Within the Reinforcement frame, “to Reinforce Engagement” means do something to make engagement more likely to happen. Do you see the distinction? The handler doesn’t have to wait for great or better work to pay it. There is no need to worry that you are sending the wrong message in a game because you’re throwing rewards around.
Shift your thinking to Reinforcement; make Engagement more likely to happen in the future. This changes the game entirely. Throwing rewards around willy nilly and paying “shitty work” with strategic gusto are often necessary to create or cultivate a desire for engagement.
If you’re not having fun, what are you doing?
Shaping and Capturing Engagement
Shaping is a learning technique where successive approximation and a Positive Marker are used to teach behaviors and communicate concepts. Successive approximation essentially means continually closer to the target behavior. So Shaping is a learning technique where you continually get closer and closer to the target behavior using a Positive Marker to tell the dog when she is right. It... is a great tool for reinforcing complex behaviors; making complex behaviors more likely to happen. It is THE tool to use if we can’t make the dog do what we want them to do.
So where is the shaping and capturing of engagement?
How can you shape and capture if you are too busy trying to make it happen?
Start With Attention, Right?
Everybody knows that the key to Engagement is Attention – Unsolicited eye contact or Attention is a great way to hook up with a dog. If you have something the dog wants he should give eye contact in order to get access to it. This quickly becomes akin to asking permission for things that the dog wants. If your dog offers Attention when they see something they want, most dog... from the dog. We’ve been teaching that, professionally, since 2005. As of about one week ago, I discovered that this might not be the case.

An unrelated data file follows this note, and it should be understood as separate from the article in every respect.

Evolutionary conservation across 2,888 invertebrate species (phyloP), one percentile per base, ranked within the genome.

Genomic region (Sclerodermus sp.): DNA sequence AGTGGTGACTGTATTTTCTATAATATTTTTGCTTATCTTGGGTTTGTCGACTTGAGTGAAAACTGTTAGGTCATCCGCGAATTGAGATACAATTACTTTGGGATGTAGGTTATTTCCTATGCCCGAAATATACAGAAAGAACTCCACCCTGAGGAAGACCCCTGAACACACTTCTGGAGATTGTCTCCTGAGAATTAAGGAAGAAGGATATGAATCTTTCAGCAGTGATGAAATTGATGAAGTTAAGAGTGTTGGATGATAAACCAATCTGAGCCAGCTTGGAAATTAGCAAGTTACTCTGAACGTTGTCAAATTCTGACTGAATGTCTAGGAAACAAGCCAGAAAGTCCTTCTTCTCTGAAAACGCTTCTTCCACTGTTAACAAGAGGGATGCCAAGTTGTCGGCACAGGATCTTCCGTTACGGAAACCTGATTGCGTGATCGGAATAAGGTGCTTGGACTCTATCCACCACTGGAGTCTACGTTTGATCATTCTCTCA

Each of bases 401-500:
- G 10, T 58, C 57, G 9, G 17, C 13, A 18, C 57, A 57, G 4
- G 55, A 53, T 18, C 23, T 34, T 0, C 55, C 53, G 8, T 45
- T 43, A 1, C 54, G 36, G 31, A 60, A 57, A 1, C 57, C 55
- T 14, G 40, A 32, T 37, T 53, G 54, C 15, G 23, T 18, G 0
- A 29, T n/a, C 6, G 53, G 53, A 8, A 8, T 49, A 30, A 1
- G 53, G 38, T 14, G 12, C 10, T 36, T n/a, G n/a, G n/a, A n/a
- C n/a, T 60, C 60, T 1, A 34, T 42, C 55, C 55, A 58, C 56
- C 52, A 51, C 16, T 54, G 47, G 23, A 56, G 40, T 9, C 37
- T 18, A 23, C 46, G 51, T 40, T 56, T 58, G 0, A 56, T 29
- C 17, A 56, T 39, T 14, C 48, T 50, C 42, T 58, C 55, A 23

At this point in time I’m moving forward with Dismissal comes first. Dismissal is the natural back chain of Attention, and as such is key to Engagement.
Dismissal First – Go Do Dog Stuff
Dismissal is the first thing we do with a dog that has trouble engaging. It always is the first move. If the dog is dismissed we can freeshape and capture Engagement or the precursors to Engagement. There are no obligations or opportunity.
If the dog is giving Attention, the dog is already engaged. Engagement becomes more about paying or rewarding the eye contact to keep the dog engaged than about actually engaging with the dog. This “fake work” allows the dog to turn a nose up to the undesirable “cookie”, at which point in time the handler steps and fetches to get the dog to take the cookie. BTW, this reinforces not taking the cookie… Ouch, eh?
It’s absurd, and anyone who’s had a dog with Engagement issues (myself included) completely knows this. That’s why it’s such a maddening process.
That all changes if you start with Dismissal.
Flip the Script and Attract Attention
If you start with Dismissal, you’ve flipped the script. The dog starts to try to figure out how to shape the handler because, you know we’re out here and nothing is happening and whatnot…
A question develops,”What are we doing out here?”
The dog looks in at the handler, and the answer,”YES! BITE!”
Maybe the dog takes the cookie, maybe not, but the dog knows that looking at the handler made something happen. Engagement happened and was reinforced. It will happen again.
Dismiss and Repeat – Go Do Dog Stuff… and let it happen again.
Dismissal is Required for Shaping Engagement
You can’t have engagement without disengagement. That’s a fact.
If you’re having problems making your dog or getting your dog to engage, take ownership over disengagement. Put Dismissal on cue and use it so you can shape and capture Engagement.
Dismiss to start and If a dog is dismissed, it means the handler is "off limits". Dismissal does not mean the dog has to leave, just that the handler is not available. Dismissal is a valuable drive management tool. Used to great effect on both high drive and low drive dogs, Dismissal turns environmental management into a freeshaping opportunity.... early and often, the dog always works to work and always quits wanting more. Sounds like engagement to me.